those big fans that churches used to have in the back of the church
during a hot Sunday service in the summer... Very relaxing sound, and it
brought back guilty memories of many sermons drowned out - yet it's not
so loud you have to wear ear protection, like I've been doing with my
Later . . .
OK, I've finally got a solar-charged lawnmower. I purchased a 45W
Solar Panel Kit from Harbor Freight a couple weeks ago (three 15W solar
panels and a cheapie charge controller for $199), but had problems with
the controller right off the bat. I messed around with it for a couple
of days before deciding that it was junk and started checking around for
a better one. On the advice of some friends and a silver-tongued tech
rep at Xantrex, I purchased a Xantrex C40 solar controller on eBay for
$112. This is about twice what I had wanted to pay and a bit of
overkill for my immediate application, but since I have a couple more
solar electric projects in mind and wanted to keep my options open, I
opted for the C40 because it seemed to have plenty of power (40 amps)
and be the ultimate in flexibility.
Anyway, I mounted the three solar panels on my
back porch roof, which faces south and has full sun all day. I mounted
the controller on a 4X4 support beam behind a couple of baffles to keep
it dry if it ever decides to rain again here in Florida. On the advice
of the above-mentioned Xantrex tech rep, I wired the the three 15W solar
panels in parallel, as well as the two 12V batteries on my mower (when
mowing, the batteries are connected in series to power the 24VDC motor).
I also wired an SPST switch into the positive side of the input solar
cable, and another SPST switch into the positive side of the output
battery charge cable.
The C40 controller in charge mode can be
configured a lot of different ways, eg, for 12V or 24V or 48V output.
It has a variable charging rate based on the battery voltage and solar
panel voltage, and you can tune (and fine tune, if desired) the voltages
delivered to the battery during the bulk, absorption, and float stages.
Since the spec sheet that came with my AGM batteries specified the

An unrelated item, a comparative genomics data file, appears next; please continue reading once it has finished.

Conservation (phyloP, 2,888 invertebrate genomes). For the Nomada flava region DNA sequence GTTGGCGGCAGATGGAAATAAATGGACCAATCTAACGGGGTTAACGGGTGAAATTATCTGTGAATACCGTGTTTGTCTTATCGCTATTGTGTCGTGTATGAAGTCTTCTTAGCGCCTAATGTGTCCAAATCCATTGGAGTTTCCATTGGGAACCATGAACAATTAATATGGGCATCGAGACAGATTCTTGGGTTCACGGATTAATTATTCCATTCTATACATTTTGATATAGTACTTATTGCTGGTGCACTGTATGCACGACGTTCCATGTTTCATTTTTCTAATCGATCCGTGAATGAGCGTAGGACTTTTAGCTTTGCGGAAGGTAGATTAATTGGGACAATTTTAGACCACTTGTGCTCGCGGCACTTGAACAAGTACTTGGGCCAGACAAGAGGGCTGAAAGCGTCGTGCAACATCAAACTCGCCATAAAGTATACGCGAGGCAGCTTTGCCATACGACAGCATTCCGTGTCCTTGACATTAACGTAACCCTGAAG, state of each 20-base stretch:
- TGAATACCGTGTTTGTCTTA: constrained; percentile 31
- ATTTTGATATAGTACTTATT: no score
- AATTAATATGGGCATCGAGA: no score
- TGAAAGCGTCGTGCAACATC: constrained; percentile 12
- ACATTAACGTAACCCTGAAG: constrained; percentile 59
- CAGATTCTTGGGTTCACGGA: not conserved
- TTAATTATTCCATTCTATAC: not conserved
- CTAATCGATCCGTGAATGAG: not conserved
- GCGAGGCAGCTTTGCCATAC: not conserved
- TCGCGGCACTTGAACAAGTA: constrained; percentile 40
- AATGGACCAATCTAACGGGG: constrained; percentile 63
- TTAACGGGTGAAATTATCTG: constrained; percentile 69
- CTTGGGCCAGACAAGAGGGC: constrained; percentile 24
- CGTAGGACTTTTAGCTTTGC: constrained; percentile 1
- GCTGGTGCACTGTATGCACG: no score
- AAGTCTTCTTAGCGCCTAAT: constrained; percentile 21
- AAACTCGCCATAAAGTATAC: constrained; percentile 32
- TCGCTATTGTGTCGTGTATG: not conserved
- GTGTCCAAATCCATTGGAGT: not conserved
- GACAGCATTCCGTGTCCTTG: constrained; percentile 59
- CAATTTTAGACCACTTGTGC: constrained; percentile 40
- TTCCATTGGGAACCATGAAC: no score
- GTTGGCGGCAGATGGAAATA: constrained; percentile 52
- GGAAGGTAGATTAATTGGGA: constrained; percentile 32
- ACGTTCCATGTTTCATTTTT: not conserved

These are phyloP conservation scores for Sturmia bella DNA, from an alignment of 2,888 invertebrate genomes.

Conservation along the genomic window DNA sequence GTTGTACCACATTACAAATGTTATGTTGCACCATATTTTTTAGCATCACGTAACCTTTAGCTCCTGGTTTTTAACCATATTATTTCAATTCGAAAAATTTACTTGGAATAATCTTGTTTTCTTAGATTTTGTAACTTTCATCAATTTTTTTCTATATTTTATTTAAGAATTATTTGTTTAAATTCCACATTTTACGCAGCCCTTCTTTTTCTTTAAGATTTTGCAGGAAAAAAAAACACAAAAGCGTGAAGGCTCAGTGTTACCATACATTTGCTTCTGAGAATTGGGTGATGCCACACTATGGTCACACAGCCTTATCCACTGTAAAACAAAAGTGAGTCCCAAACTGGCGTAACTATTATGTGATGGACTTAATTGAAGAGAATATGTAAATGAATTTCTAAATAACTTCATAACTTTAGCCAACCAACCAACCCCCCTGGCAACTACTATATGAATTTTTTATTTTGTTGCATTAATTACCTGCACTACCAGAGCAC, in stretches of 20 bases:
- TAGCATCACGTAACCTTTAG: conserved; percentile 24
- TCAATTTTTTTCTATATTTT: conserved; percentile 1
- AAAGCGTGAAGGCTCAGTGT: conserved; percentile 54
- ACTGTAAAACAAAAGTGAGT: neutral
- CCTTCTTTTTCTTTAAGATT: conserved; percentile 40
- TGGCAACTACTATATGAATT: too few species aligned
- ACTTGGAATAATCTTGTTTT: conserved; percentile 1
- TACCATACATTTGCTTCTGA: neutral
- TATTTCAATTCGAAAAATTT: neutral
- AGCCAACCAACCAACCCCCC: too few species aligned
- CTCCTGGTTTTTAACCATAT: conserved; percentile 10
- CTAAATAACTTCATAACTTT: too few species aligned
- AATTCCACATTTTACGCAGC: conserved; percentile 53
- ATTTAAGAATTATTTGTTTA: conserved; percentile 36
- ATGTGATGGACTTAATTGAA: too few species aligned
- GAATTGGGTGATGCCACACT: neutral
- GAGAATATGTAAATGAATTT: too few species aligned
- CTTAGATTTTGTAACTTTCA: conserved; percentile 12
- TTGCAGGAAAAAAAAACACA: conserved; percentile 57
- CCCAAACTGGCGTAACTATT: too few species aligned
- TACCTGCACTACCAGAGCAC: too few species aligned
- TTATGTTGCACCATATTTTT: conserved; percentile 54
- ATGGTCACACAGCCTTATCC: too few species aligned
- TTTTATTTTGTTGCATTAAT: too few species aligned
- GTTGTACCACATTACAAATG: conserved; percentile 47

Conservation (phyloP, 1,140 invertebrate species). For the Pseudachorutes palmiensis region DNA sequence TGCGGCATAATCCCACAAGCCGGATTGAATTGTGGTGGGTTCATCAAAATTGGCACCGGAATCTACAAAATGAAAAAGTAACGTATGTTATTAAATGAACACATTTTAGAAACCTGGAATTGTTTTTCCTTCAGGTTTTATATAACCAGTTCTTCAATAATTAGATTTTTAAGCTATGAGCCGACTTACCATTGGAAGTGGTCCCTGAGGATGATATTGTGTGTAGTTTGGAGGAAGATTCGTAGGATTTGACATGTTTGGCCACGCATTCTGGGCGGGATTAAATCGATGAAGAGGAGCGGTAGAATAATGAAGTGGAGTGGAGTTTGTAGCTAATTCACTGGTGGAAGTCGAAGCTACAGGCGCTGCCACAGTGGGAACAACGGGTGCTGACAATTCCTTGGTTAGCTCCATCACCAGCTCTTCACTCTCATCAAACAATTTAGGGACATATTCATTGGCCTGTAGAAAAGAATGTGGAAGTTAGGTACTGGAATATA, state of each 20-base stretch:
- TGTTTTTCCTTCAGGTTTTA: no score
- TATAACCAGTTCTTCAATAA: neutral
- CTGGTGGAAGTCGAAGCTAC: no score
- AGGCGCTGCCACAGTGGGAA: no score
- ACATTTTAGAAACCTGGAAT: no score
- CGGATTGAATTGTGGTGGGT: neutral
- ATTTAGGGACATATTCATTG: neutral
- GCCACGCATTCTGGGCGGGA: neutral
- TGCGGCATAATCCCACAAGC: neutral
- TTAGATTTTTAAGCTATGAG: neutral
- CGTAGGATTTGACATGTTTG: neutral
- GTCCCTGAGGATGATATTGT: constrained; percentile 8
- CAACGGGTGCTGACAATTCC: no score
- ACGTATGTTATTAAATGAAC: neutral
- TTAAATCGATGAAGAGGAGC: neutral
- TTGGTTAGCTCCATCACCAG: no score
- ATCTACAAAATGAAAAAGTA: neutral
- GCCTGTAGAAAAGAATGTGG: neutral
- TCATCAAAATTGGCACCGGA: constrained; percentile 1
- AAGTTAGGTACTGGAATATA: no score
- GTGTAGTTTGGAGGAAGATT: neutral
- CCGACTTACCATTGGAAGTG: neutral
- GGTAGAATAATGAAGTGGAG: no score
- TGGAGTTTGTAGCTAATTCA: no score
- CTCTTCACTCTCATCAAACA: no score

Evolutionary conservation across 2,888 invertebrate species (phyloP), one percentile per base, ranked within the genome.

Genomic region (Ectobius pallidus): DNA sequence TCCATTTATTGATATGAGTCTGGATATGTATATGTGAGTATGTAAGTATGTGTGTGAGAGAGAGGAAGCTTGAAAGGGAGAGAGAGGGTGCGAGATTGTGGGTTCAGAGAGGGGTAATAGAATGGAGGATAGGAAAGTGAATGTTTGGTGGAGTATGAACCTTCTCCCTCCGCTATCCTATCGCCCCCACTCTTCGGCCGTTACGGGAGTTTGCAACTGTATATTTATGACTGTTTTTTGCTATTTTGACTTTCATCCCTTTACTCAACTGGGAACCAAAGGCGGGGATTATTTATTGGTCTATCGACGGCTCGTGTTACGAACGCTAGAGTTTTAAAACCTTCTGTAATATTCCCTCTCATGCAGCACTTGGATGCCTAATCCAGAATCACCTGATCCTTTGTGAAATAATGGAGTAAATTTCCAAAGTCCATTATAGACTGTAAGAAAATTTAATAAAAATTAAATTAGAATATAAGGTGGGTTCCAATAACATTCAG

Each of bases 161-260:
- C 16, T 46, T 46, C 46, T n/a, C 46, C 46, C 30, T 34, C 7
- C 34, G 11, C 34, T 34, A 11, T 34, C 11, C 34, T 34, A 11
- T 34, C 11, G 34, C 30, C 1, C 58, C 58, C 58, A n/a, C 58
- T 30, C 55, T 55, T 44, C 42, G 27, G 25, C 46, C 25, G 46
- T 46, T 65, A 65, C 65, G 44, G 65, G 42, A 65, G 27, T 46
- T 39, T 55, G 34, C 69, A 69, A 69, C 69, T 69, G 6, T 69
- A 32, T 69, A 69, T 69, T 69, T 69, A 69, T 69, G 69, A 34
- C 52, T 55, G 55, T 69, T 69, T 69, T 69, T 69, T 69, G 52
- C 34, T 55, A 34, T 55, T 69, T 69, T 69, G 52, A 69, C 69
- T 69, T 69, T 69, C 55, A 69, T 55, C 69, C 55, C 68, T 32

optimal voltages during the bulk and float charging phases, I simply
adjusted the C40's potentiometers (pots) to those specifications. This
extra step will hopefully insure the maximum life for my batteries.
Charging the mower is fairly simple: I throw a
switch on the mower that isolates the two batteries, and then connect
two short jumper cables from pos to pos, and neg to neg. Then I connect
the output cable from the solar controller to those pos and neg jumpers,
and turn on the two SPST controller switches to start the solar juice
flowing. I've only charged the mower once and it took most of a day to
charge the two batteries from a fully discharged state (approx 12.0
volts) to a fully-charged state (approx 13.3 volts).
But now I have a TOTALLY GREEN MOWING MACHINE!
Thank you Guy for all your inspiration and information.
(1) I replaced the 40 amp switch/breaker on the dashboard with a regular
50 amp SPST toggle switch - the main on/off switch - it has an orange
ribbon on it to remind me to turn it off when done mowing. The motor
circuit now has two 50 amp switches in it - the 50 amp main on/off
safety switch, and a 50 amp switch/breaker that the dead-man handle is
(2) The motor will pull from 35 to 48 amps when starting up, depending
on whether it's hot or not. There may be other factors too, but I
haven't figured them out yet.
(3) When not actually cutting grass, the motor pulls 25-30 amps, and
when cutting grass it will pull anywhere from 30-50 amps, depending on
how high the grass is, or how fast I'm pushing the mower.
(4) I have found that I can mow my yard more or less continuously
(stopping only to empty the grass catcher) for at least 25 minutes on
one charge. The batteries were down to 12.2 volts at that point, so I
probably could go 30-35 minutes total. This is more than enough time for
me to mow my yard, so I am very pleased with the batteries I chose for
it - beginner's luck.
(5) The weight of the completed battery-powered mower, including
batteries and rear bag, is 92 pounds. The weight of this model of
Troy-Bilt mower with a 4.5HP gas engine and rear bag, is 85 pounds. So
mine is only 7# heavier - close enough.
(a) $25 - used mower deck (including blade, blade mounting hardware,
grass catcher bag, and deadman handle/cable mechanism) - from local
lawnmower repair business.
(b) $70 - 24VDC 1.5 HP surplus Tecumseh motor
(c) $66 - two
UB12220 12V 22AH AGM batteries
@ $33 each
(d) $16 -
50 amp AC/DC combination switch/circuit breaker
(e) $20 -
DC ammeter, 0-50 DCA
(f) $5 - SPST toggle switch rated 50 Amp DC - from local boating place
(g) $5 - 20 feet #8 gauge copper wire - from local Lowes store
(h) $5 - bunch of #8 gauge ring terminals - from local boating place
(i) $0 - misc aluminum, plywood, screws, nuts, bolts, etc
TOTAL $212 (shipping charges not included)
This has been a fun project - it kept me amused and doing something that
is at least marginally productive (mowing the lawn) - AND the best part
is knowing that I built something with my own hands that eliminated one
very noisy and smelly contributor to the sad state our planet is in.